Fresh Fridays

January 23, 2015
Vol. VII No. 2
In This Issue
January 23, 2015 - the date of this Fresh Friday - is the 22nd anniversary of the introduction of the Mediterranean Diet Pyramid. On this anniversary, it is interesting and instructive to look back - with the benefit of hindsight - at the intent of the scientists who worked with Oldways to develop the first Mediterranean Diet Pyramid (shown on the left, above - with the current 2009 version on the right). Although this event took place more than two decades ago, the purpose that seemed radical then remains incredibly fresh and spot-on in 2015.  

In today's Fresh Friday, we'd like to take you back in time, to recall just how radical this event seemed in January 1993. Just one year earlier, the USDA had introduced its first Dietary Pyramid, which many experts felt did not reflect the best of nutrition science. Rather than simply complain, Oldways teamed up with the World Health Organization (WHO) Collaborating Center at the Harvard School of Public Health to document healthier alternatives grounded in traditional diets. Our plan was to organize a series of conferences titled "Public Health Implications of Traditional Diets," bringing together international experts in diet, nutrition and health -- and then educate the public on the results of our findings.

We'll turn to excerpts from the official account of the first such conference, in January 1993, to continue our story. This account is a much-quoted article titled "Mediterranean Diet Pyramid: a cultural model for healthy eating" in the 1995 American Journal of Clinical Nutrition's supplement on the Mediterranean Diet written by Walter Willett et al. 

"One purpose of these conferences is to develop a series of food guide pyramids that reflect the diversity of worldwide dietary traditions that have historically been associated with good health. These cultural models for healthy eating will be presented graphically as pyramids in a manner similar to that used by the US Department of Agriculture (USDA) in its 1992 food guide pyramid.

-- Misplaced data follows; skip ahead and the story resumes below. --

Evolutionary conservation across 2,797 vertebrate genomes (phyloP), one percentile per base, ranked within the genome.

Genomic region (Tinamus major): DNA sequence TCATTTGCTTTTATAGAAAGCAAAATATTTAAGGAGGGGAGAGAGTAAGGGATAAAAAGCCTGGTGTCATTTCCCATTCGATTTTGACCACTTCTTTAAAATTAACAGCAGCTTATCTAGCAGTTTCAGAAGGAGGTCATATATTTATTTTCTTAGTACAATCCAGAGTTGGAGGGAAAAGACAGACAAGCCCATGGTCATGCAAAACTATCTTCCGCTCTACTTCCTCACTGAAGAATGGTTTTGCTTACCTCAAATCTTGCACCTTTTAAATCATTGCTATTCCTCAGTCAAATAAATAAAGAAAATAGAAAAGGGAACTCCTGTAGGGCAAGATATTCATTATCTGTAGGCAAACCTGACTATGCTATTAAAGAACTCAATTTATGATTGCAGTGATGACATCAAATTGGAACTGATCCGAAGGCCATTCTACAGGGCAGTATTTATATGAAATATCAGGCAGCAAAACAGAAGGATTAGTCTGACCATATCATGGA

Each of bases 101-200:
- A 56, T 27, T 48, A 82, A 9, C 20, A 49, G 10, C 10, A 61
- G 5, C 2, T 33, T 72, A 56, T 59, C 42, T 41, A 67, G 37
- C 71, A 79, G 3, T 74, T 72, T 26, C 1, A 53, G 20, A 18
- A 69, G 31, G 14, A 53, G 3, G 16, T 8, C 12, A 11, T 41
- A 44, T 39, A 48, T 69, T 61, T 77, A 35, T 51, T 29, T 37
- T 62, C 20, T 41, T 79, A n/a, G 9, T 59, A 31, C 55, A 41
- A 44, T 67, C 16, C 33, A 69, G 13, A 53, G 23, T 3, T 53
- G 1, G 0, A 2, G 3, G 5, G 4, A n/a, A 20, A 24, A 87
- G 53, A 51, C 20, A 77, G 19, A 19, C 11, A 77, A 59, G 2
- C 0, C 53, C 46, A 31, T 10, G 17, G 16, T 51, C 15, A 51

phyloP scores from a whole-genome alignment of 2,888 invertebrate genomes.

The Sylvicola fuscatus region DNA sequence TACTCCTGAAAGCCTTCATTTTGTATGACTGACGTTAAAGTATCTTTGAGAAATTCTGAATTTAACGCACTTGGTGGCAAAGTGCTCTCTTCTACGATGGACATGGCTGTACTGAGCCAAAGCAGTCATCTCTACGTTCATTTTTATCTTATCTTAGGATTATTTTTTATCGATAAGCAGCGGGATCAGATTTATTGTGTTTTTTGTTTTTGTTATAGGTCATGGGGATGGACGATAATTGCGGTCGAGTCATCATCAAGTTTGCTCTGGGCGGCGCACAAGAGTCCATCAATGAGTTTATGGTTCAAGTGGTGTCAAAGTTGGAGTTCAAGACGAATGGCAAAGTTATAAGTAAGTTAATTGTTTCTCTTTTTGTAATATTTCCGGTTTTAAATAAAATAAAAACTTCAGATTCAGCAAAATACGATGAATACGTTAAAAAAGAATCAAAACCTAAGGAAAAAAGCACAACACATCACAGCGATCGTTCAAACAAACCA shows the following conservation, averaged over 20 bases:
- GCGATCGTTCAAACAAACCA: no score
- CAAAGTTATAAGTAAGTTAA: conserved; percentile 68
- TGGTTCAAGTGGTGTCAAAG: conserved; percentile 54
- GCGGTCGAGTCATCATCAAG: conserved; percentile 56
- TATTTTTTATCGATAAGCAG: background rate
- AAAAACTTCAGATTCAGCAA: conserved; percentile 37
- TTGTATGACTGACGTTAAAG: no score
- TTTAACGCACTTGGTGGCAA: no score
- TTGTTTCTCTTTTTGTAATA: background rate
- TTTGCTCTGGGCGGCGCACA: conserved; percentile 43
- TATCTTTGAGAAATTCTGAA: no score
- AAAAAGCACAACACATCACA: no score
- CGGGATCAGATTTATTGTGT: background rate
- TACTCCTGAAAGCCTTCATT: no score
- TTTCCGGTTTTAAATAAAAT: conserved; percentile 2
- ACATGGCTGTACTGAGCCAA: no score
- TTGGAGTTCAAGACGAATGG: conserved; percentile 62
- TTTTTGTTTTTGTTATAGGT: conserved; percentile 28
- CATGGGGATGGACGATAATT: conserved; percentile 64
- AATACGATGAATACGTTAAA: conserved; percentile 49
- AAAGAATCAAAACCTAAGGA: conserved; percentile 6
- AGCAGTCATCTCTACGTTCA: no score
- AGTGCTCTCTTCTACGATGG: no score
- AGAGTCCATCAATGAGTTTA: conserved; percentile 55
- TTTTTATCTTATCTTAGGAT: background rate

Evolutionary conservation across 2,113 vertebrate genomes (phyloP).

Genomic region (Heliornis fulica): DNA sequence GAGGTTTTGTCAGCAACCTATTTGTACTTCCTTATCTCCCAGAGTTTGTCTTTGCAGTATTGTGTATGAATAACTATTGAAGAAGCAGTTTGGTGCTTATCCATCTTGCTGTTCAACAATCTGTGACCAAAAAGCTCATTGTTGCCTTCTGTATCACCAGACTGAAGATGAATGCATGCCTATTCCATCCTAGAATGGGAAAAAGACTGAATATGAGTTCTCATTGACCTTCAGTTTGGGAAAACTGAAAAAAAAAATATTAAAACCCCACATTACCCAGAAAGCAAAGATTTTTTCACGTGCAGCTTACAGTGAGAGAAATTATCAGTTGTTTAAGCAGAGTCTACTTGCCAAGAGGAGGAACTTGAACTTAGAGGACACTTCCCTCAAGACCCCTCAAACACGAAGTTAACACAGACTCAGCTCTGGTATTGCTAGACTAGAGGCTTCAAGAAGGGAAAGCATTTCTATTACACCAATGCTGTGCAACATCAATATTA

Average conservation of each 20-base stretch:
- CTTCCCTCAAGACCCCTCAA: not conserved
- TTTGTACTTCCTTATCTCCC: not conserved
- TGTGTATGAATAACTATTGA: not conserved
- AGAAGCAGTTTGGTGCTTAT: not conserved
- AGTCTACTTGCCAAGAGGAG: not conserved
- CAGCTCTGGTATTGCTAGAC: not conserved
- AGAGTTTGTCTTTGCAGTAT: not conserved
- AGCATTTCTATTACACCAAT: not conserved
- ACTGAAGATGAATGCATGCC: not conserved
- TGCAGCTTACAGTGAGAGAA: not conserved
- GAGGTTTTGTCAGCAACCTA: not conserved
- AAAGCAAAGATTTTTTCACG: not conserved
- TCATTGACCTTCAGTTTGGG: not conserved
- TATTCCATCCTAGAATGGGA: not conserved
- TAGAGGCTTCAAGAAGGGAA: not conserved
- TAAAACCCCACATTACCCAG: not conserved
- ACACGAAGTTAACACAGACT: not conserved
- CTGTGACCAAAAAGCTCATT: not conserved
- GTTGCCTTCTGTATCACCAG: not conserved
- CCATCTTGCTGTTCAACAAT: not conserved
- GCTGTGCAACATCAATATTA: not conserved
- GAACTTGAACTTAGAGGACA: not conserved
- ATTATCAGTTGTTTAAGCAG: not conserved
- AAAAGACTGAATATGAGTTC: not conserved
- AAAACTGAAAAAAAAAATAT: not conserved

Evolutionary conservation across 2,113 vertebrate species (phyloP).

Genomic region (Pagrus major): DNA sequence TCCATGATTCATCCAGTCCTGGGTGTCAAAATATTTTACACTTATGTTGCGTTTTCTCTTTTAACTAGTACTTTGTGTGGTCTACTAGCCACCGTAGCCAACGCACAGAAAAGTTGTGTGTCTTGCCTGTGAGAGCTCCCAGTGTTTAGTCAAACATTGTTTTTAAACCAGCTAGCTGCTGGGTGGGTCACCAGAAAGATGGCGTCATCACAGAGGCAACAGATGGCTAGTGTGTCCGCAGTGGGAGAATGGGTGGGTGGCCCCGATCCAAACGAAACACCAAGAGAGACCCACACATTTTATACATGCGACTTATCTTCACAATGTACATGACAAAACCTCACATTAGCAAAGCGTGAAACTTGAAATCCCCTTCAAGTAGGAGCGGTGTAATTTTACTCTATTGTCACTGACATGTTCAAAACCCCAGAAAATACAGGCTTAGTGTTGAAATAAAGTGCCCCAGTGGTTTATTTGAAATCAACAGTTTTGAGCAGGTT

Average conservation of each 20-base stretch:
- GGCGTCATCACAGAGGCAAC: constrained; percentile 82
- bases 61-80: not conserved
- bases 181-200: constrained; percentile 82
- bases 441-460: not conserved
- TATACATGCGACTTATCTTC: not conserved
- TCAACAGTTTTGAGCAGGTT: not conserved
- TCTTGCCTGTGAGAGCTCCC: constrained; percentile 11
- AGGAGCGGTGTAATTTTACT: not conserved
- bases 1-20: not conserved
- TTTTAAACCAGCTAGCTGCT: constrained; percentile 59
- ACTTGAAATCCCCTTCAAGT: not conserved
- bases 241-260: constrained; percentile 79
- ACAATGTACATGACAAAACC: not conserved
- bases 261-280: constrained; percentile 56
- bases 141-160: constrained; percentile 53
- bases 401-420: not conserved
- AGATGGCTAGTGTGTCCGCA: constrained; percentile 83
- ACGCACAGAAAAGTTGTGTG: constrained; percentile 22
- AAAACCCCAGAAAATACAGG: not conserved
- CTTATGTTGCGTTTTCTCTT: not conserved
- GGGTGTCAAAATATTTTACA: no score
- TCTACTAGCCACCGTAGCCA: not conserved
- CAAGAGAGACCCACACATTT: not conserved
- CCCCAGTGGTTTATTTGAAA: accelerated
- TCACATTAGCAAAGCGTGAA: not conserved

A principal objective of this initiative is to foster discussions among international scientists and government officials with expertise in public health, nutrition, agriculture, and the environment about culturally based dietary patterns likely to promote good health as suggested by current clinical and epidemiological research. The graphic representation of these models as pyramids may be revised in response to new data from ongoing and future research."

Mediterranean Diet: 1960s Characteristics
"The Mediterranean diet of the early 1960s can be described by the following characteristics: an abundance of plant foods (fruit, vegetables, breads, other forms of cereals, potatoes, beans, nuts, and seeds); minimally processed, seasonally fresh, and locally grown foods; fresh fruit as the typical daily dessert, with sweets containing concentrated sugars or honey consumed a few times per week; olive oil as the principal source of fat; dairy products (principally cheese and yogurt) consumed daily in low to moderate amounts; fish and poultry consumed in low to moderate amounts; zero to four eggs consumed weekly; red meat consumed in low amounts; and wine consumed in low to moderate amounts, normally with meals.  

As much as can be determined, this diet was low in saturated fat (less than or equal to 7-8% of energy), with total fat ranging from 25-35% of energy from one area to another. Data also indicate that work in the field or kitchen resulted in a lifestyle that included regular physical activity and was associated with far less obesity than was observed in the United States."

Mediterranean Diet Pyramid
"The Mediterranean diet pyramid is designed to convey a general sense of the relative proportions and frequency of servings of foods and food groups that contribute to this overall dietary pattern, modified in light of contemporary research. The pyramid is meant to provide an overall impression of healthy food choices rather than to define recommended weights of certain foods or proportions of energy obtained from them.  Where the pyramid does indicate relative frequencies, they are intentionally nonspecific because good health has been associated with considerable variation within the overall pattern. is designed as a dietary guide for the general adult population and may need to be modified to meet the needs of children, pregnant women and other special population groups."